Propane freezes at -20°C, so you will want a white gas burn­ing stove for cook­ing. Any wa­ter you take will freeze, so have a large cov­ered pot for melt­ing snow on a camp­fire. Fire starters and fire logs also make life a lot eas­ier in camp.

A blow­torch comes in handy, like when your rub­ber doorstops freeze and you can’t shut the doors to the truck. Throw­ing a bit of heat on them softens them up enough to be op­er­a­tional. Fuel bought in the North should al­ready be con­di­tioned with an­tifreeze but hav­ing a gen­er­a­tor will keep the block heaters run­ning at night so the ve­hi­cle will start in the morn­ing.

Stay Warm

It might seem like a fool­ish com­ment, but it is easy to un­der­es­ti­mate just how cold -30, -40 or even -50°C can be when you are liv­ing in the out­doors. Don’t leave the warmth of a ve­hi­cle with­out gloves and a toque – frost­bite sucks, trust me. Carb up be­fore bed to keep the in­ner fire burn­ing and wear gog­gles to keep your eyes from freez­ing shut with ice crys­tals from your breath – ask me how I know.

Don’t go to Bed Alone

When it gets down to -20°C, I highly sug­gest that you don’t go to bed alone. When it’s this cold, ev­ery­thing freezes overnight, so you want to sleep with some se­lect items to warm with your body heat so that they’re not frozen in the morn­ing. That means a change of socks, de­odor­ant, tooth­paste, and a can­is­ter of propane for cook­ing break­fast. In my case, due to the ad­di­tional me­dia I had to pro­duce, I had a lot of bat­ter­ies on me as well. My cell,

cam­era, GoPro, GPS and flash­light bat­ter­ies were all stuffed into my car­gos be­fore bed. It didn’t al­ways make for the best sleep, but when ev­ery­thing I needed worked in the morn­ing, life was a lot eas­ier.

Choose the Right Peo­ple

Choos­ing who you take on a long-dis­tance ex­pe­di­tion is a lot more im­por­tant than you might think. Team chem­istry is huge when you are to­gether for days or weeks on end, deal­ing with tense sit­u­a­tions and ex­treme weather. You want good strong headed and ded­i­cated peo­ple that aren’t go­ing to break­down or snap in an emer­gency. Peo­ple who are ir­ri­ta­ble or tem­per­a­men­tal are poi­son when pres­sure builds. It’s also good to have a team leader who is not scared to del­e­gate tasks and make the tough choices when de­ci­sions need to be made.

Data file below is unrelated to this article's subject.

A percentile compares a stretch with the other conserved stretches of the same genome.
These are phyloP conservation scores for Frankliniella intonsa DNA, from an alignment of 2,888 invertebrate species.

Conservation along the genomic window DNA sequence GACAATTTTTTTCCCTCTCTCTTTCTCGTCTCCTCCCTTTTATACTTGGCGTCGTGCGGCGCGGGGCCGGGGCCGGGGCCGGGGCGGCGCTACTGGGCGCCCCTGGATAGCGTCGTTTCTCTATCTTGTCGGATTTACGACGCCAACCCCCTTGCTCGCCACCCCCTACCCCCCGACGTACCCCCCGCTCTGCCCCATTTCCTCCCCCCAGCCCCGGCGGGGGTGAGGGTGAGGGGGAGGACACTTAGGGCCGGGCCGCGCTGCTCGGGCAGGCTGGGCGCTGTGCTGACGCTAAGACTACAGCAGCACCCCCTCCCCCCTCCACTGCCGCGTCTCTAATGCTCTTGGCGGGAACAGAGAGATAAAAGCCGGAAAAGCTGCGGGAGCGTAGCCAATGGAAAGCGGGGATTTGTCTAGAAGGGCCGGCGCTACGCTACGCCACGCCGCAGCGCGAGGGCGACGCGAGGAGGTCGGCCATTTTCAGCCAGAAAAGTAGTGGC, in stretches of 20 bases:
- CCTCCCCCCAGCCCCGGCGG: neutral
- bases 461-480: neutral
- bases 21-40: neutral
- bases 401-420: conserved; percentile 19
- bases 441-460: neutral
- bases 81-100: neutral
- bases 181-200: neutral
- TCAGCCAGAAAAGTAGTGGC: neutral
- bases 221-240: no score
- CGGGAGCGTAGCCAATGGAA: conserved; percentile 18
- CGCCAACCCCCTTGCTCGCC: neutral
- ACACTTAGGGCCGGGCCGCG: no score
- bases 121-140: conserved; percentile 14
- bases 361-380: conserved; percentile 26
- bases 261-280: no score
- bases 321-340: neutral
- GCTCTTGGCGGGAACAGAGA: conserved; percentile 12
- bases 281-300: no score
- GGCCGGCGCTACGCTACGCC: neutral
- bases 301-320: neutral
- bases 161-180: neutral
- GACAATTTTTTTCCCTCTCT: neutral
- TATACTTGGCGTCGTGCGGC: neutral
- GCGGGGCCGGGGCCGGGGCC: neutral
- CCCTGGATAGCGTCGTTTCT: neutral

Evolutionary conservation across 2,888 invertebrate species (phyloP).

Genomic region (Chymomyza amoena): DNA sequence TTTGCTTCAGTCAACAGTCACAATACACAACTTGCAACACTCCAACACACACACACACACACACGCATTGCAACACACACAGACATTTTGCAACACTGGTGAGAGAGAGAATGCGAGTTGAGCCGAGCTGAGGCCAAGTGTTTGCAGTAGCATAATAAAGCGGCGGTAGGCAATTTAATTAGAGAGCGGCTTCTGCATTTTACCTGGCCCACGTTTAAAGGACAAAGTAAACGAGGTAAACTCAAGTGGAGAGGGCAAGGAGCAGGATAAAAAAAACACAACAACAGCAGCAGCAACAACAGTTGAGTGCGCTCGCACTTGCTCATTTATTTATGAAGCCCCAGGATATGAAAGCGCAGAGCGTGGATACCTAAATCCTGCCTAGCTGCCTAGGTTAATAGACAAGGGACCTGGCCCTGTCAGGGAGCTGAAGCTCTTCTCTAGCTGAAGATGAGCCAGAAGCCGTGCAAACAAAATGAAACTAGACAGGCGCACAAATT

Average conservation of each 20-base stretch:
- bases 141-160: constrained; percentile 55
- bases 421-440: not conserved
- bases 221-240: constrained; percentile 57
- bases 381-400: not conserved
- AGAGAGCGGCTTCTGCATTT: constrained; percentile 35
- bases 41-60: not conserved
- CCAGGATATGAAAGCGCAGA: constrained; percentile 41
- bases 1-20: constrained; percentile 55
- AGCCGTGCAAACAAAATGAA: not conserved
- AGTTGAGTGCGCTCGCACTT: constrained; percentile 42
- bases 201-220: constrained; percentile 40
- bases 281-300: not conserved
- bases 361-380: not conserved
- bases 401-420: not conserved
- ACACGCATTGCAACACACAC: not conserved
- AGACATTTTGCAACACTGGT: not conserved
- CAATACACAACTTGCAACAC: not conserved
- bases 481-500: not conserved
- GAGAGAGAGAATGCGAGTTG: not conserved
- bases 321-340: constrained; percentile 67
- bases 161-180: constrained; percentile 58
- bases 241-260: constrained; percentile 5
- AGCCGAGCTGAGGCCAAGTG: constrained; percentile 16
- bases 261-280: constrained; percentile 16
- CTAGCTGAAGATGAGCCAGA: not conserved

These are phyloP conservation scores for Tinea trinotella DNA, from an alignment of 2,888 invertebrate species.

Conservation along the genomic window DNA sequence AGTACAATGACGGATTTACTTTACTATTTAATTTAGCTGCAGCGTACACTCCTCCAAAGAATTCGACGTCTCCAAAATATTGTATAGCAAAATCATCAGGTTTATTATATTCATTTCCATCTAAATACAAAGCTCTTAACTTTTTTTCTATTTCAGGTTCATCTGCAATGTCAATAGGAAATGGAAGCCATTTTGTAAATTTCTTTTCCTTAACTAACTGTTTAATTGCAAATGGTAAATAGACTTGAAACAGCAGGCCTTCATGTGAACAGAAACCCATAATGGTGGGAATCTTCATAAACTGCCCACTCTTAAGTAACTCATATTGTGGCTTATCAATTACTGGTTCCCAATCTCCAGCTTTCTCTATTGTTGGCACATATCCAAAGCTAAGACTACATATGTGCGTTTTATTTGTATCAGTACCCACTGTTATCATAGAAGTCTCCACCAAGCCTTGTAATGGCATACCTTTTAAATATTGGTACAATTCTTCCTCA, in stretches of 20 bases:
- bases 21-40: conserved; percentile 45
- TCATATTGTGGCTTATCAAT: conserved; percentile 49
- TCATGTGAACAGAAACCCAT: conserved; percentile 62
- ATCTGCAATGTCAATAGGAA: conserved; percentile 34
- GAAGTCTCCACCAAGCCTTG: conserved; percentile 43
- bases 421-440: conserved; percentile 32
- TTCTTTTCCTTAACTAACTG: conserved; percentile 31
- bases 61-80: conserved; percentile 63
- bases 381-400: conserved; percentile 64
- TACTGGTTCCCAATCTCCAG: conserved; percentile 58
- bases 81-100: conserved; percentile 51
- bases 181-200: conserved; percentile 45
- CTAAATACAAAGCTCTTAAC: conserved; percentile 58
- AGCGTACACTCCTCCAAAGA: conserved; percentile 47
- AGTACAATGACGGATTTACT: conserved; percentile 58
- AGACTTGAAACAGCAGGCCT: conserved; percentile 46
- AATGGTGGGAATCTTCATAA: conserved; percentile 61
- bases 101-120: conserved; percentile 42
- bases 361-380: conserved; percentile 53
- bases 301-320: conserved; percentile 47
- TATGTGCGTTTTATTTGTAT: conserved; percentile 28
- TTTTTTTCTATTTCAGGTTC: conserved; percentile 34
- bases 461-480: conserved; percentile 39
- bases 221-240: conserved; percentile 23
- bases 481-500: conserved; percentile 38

Stay Or­gan­ised

Time is never on your side, hours be­fore de­par­ture are usu­ally spent fling­ing ev­ery­thing into the truck, think­ing you will or­gan­ise it all later. Don’t! Take the time to put to­gether a check­list, make sure that ev­ery­thing has its place and be sure to keep the ve­hi­cle tidy and sorted. It may seem anal, but trust me, it makes camp­ing much more ef­fi­cient and keeps ag­gra­va­tions to a min­i­mum.

Words & pho­tos by Budd Stan­ley

As propane freezes at -20°C, a multi-fuel stove run­ning white gas was used for Arc­tic re­gions.

At -40°C, five lay­ers of Merino wool, fleece and a down jacket was still not enough, we coun­tered this with Canada Goose Ex­pe­di­tion parkas.

MEC down booties and -30°C sleep­ing bags made sleep­ing in -30°C rather com­fort­able. -40°C… not so much.

Wa­ter freezes, so bring large cov­ered pots to melt snow over a camp­fire. An or­ga­nized ve­hi­cle can’t be over­stated enough. Ev­ery­thing runs smoother when you know where ev­ery­thing is.